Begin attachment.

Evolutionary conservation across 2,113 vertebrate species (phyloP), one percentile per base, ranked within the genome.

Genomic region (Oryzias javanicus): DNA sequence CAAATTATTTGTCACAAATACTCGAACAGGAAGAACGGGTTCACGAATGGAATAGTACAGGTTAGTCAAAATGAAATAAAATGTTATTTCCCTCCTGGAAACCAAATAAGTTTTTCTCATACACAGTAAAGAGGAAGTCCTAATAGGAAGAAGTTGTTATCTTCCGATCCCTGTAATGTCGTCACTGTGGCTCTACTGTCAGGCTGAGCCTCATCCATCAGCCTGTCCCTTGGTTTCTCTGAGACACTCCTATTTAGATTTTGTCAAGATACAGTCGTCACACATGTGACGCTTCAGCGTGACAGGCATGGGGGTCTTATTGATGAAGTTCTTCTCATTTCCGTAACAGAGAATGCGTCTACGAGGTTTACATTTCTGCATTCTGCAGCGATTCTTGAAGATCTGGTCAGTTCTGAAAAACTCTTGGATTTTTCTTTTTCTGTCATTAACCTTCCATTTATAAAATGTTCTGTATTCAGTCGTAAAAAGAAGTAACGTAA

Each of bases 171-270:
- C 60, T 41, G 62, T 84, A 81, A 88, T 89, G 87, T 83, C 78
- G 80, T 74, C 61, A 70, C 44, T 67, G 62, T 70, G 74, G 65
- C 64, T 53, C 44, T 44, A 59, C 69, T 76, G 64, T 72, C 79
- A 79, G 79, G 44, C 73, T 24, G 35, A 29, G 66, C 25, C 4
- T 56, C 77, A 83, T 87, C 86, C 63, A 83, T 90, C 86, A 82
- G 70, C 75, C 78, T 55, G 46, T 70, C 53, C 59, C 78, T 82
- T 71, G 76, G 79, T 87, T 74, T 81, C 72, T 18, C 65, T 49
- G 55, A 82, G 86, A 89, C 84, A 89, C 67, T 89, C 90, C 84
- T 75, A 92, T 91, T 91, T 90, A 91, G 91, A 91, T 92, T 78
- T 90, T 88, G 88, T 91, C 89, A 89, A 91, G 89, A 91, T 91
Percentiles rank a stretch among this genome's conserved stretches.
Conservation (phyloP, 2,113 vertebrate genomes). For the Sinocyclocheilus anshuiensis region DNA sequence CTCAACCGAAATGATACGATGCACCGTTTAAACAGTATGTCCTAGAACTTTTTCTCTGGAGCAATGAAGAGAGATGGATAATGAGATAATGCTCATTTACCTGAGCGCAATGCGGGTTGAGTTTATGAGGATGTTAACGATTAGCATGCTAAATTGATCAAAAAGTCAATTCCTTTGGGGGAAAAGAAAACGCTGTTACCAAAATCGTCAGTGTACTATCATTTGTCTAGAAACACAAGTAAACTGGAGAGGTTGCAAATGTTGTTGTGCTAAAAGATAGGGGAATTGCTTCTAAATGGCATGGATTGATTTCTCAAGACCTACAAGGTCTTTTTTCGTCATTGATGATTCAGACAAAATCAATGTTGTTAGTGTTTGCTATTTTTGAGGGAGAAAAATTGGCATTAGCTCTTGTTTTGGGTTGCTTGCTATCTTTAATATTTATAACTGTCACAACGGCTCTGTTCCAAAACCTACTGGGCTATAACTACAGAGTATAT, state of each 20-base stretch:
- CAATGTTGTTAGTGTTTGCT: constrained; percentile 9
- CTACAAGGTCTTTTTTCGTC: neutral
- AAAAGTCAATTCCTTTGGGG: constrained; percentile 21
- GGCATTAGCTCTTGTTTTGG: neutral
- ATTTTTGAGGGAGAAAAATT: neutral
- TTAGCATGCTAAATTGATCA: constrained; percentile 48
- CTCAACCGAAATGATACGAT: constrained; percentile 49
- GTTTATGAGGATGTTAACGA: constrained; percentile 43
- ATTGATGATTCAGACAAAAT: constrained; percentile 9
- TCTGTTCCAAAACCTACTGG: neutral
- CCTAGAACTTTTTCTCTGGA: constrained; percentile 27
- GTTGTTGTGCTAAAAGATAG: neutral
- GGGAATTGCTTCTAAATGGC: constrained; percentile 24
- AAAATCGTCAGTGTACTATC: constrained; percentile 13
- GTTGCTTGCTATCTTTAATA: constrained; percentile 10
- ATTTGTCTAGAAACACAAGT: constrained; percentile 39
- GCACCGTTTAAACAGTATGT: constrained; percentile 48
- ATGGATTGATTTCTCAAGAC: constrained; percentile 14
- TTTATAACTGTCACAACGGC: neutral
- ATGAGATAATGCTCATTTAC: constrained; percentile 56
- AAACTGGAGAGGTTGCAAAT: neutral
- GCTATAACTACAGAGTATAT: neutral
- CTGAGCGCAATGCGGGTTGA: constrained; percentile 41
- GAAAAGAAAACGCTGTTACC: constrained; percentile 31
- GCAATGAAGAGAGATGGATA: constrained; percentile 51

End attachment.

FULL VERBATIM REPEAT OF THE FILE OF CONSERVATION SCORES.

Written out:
Evolutionary conservation across 2,113 vertebrate species (phyloP), one percentile per base, ranked within the genome.

Genomic region (Oryzias javanicus): DNA sequence CAAATTATTTGTCACAAATACTCGAACAGGAAGAACGGGTTCACGAATGGAATAGTACAGGTTAGTCAAAATGAAATAAAATGTTATTTCCCTCCTGGAAACCAAATAAGTTTTTCTCATACACAGTAAAGAGGAAGTCCTAATAGGAAGAAGTTGTTATCTTCCGATCCCTGTAATGTCGTCACTGTGGCTCTACTGTCAGGCTGAGCCTCATCCATCAGCCTGTCCCTTGGTTTCTCTGAGACACTCCTATTTAGATTTTGTCAAGATACAGTCGTCACACATGTGACGCTTCAGCGTGACAGGCATGGGGGTCTTATTGATGAAGTTCTTCTCATTTCCGTAACAGAGAATGCGTCTACGAGGTTTACATTTCTGCATTCTGCAGCGATTCTTGAAGATCTGGTCAGTTCTGAAAAACTCTTGGATTTTTCTTTTTCTGTCATTAACCTTCCATTTATAAAATGTTCTGTATTCAGTCGTAAAAAGAAGTAACGTAA

Each of bases 171-270:
- C 60, T 41, G 62, T 84, A 81, A 88, T 89, G 87, T 83, C 78
- G 80, T 74, C 61, A 70, C 44, T 67, G 62, T 70, G 74, G 65
- C 64, T 53, C 44, T 44, A 59, C 69, T 76, G 64, T 72, C 79
- A 79, G 79, G 44, C 73, T 24, G 35, A 29, G 66, C 25, C 4
- T 56, C 77, A 83, T 87, C 86, C 63, A 83, T 90, C 86, A 82
- G 70, C 75, C 78, T 55, G 46, T 70, C 53, C 59, C 78, T 82
- T 71, G 76, G 79, T 87, T 74, T 81, C 72, T 18, C 65, T 49
- G 55, A 82, G 86, A 89, C 84, A 89, C 67, T 89, C 90, C 84
- T 75, A 92, T 91, T 91, T 90, A 91, G 91, A 91, T 92, T 78
- T 90, T 88, G 88, T 91, C 89, A 89, A 91, G 89, A 91, T 91
Percentiles rank a stretch among this genome's conserved stretches.
Conservation (phyloP, 2,113 vertebrate genomes). For the Sinocyclocheilus anshuiensis region DNA sequence CTCAACCGAAATGATACGATGCACCGTTTAAACAGTATGTCCTAGAACTTTTTCTCTGGAGCAATGAAGAGAGATGGATAATGAGATAATGCTCATTTACCTGAGCGCAATGCGGGTTGAGTTTATGAGGATGTTAACGATTAGCATGCTAAATTGATCAAAAAGTCAATTCCTTTGGGGGAAAAGAAAACGCTGTTACCAAAATCGTCAGTGTACTATCATTTGTCTAGAAACACAAGTAAACTGGAGAGGTTGCAAATGTTGTTGTGCTAAAAGATAGGGGAATTGCTTCTAAATGGCATGGATTGATTTCTCAAGACCTACAAGGTCTTTTTTCGTCATTGATGATTCAGACAAAATCAATGTTGTTAGTGTTTGCTATTTTTGAGGGAGAAAAATTGGCATTAGCTCTTGTTTTGGGTTGCTTGCTATCTTTAATATTTATAACTGTCACAACGGCTCTGTTCCAAAACCTACTGGGCTATAACTACAGAGTATAT, state of each 20-base stretch:
- CAATGTTGTTAGTGTTTGCT: constrained; percentile 9
- CTACAAGGTCTTTTTTCGTC: neutral
- AAAAGTCAATTCCTTTGGGG: constrained; percentile 21
- GGCATTAGCTCTTGTTTTGG: neutral
- ATTTTTGAGGGAGAAAAATT: neutral
- TTAGCATGCTAAATTGATCA: constrained; percentile 48
- CTCAACCGAAATGATACGAT: constrained; percentile 49
- GTTTATGAGGATGTTAACGA: constrained; percentile 43
- ATTGATGATTCAGACAAAAT: constrained; percentile 9
- TCTGTTCCAAAACCTACTGG: neutral
- CCTAGAACTTTTTCTCTGGA: constrained; percentile 27
- GTTGTTGTGCTAAAAGATAG: neutral
- GGGAATTGCTTCTAAATGGC: constrained; percentile 24
- AAAATCGTCAGTGTACTATC: constrained; percentile 13
- GTTGCTTGCTATCTTTAATA: constrained; percentile 10
- ATTTGTCTAGAAACACAAGT: constrained; percentile 39
- GCACCGTTTAAACAGTATGT: constrained; percentile 48
- ATGGATTGATTTCTCAAGAC: constrained; percentile 14
- TTTATAACTGTCACAACGGC: neutral
- ATGAGATAATGCTCATTTAC: constrained; percentile 56
- AAACTGGAGAGGTTGCAAAT: neutral
- GCTATAACTACAGAGTATAT: neutral
- CTGAGCGCAATGCGGGTTGA: constrained; percentile 41
- GAAAAGAAAACGCTGTTACC: constrained; percentile 31
- GCAATGAAGAGAGATGGATA: constrained; percentile 51